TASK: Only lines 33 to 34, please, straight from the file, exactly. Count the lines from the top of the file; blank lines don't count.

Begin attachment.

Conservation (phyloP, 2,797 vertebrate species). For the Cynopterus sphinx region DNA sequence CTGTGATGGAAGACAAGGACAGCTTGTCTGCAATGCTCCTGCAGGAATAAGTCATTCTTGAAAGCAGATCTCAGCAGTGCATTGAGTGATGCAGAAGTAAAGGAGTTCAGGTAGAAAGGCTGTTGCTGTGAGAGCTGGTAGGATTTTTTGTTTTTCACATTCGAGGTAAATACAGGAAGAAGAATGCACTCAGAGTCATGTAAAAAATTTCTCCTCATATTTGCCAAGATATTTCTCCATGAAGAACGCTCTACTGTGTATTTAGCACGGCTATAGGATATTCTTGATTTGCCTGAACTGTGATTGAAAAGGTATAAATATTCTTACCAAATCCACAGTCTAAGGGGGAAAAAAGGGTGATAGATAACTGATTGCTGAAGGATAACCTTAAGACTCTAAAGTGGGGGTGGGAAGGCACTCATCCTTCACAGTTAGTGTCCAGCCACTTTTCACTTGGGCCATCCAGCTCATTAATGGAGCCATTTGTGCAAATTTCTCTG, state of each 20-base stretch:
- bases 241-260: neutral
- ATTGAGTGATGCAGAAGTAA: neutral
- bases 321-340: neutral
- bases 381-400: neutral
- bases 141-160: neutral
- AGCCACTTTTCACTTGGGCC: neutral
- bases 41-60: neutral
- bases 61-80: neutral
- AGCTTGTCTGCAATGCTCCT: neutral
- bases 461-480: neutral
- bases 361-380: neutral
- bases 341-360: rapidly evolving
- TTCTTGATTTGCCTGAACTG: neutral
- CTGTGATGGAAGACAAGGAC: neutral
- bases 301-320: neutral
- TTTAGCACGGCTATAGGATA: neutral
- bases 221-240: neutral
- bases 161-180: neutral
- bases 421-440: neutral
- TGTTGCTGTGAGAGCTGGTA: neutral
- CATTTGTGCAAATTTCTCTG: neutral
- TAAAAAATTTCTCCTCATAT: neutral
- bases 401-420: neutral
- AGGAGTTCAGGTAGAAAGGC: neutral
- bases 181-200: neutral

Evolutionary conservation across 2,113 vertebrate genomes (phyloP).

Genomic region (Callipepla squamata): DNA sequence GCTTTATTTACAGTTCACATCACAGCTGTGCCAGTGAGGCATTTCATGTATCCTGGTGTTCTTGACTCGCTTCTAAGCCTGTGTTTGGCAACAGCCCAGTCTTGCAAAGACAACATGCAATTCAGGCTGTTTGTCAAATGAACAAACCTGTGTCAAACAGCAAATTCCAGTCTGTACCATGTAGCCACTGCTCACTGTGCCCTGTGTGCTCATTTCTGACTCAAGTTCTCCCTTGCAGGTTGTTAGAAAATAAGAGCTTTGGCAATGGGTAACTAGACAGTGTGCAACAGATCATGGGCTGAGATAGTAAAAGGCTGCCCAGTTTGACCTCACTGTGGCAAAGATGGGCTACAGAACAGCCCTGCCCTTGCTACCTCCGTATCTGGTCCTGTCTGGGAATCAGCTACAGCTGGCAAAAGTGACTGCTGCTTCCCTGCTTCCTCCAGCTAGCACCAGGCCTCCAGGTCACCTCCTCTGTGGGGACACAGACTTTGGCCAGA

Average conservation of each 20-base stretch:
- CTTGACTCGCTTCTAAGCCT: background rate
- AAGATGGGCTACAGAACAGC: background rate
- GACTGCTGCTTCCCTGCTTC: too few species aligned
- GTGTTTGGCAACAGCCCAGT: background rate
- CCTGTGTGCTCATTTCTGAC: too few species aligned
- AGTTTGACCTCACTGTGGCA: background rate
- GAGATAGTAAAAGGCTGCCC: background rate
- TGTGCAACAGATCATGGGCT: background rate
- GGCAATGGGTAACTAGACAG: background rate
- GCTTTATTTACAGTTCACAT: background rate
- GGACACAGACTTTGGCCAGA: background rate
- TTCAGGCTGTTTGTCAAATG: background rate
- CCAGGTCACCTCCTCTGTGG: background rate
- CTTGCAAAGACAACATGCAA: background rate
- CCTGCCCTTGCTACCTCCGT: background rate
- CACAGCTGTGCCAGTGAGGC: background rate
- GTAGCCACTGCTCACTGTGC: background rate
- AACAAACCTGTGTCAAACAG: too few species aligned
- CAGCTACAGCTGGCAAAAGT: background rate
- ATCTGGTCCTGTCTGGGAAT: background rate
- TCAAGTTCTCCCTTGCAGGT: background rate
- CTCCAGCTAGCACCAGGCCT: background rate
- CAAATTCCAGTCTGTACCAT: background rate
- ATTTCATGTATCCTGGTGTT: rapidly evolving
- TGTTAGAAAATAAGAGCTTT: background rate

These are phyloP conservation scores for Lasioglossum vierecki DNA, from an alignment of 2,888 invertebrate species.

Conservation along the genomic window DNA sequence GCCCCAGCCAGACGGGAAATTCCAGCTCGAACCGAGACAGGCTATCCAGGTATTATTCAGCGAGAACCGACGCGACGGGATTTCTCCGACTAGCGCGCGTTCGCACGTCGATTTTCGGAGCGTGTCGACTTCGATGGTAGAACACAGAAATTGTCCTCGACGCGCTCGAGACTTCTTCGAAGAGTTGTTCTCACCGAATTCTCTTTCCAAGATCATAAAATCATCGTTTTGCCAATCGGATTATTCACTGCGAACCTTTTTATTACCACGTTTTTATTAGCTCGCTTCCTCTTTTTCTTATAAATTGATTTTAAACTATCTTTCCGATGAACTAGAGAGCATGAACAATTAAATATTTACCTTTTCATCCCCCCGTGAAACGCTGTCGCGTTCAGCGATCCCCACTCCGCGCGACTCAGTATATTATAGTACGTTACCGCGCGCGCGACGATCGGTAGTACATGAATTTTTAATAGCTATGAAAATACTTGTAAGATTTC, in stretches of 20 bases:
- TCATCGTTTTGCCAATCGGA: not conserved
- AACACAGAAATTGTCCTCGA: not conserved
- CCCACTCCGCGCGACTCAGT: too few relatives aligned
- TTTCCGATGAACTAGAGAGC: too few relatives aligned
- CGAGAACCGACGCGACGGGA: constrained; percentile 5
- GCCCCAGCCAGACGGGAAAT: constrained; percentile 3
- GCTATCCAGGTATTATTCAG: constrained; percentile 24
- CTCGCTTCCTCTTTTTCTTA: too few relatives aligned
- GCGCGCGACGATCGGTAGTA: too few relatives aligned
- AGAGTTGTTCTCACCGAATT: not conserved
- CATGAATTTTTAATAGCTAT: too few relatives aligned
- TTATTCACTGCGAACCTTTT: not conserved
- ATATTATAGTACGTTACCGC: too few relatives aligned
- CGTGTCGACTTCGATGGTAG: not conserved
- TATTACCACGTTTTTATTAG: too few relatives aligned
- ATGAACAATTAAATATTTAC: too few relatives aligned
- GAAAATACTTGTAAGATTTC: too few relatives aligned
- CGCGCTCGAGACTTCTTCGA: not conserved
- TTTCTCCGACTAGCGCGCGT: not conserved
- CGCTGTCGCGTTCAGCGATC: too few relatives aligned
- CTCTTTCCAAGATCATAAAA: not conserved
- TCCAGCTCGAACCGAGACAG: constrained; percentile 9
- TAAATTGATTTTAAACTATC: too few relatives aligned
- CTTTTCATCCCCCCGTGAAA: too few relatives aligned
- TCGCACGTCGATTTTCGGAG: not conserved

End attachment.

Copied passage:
- GTGTTTGGCAACAGCCCAGT: background rate
- CCTGTGTGCTCATTTCTGAC: too few species aligned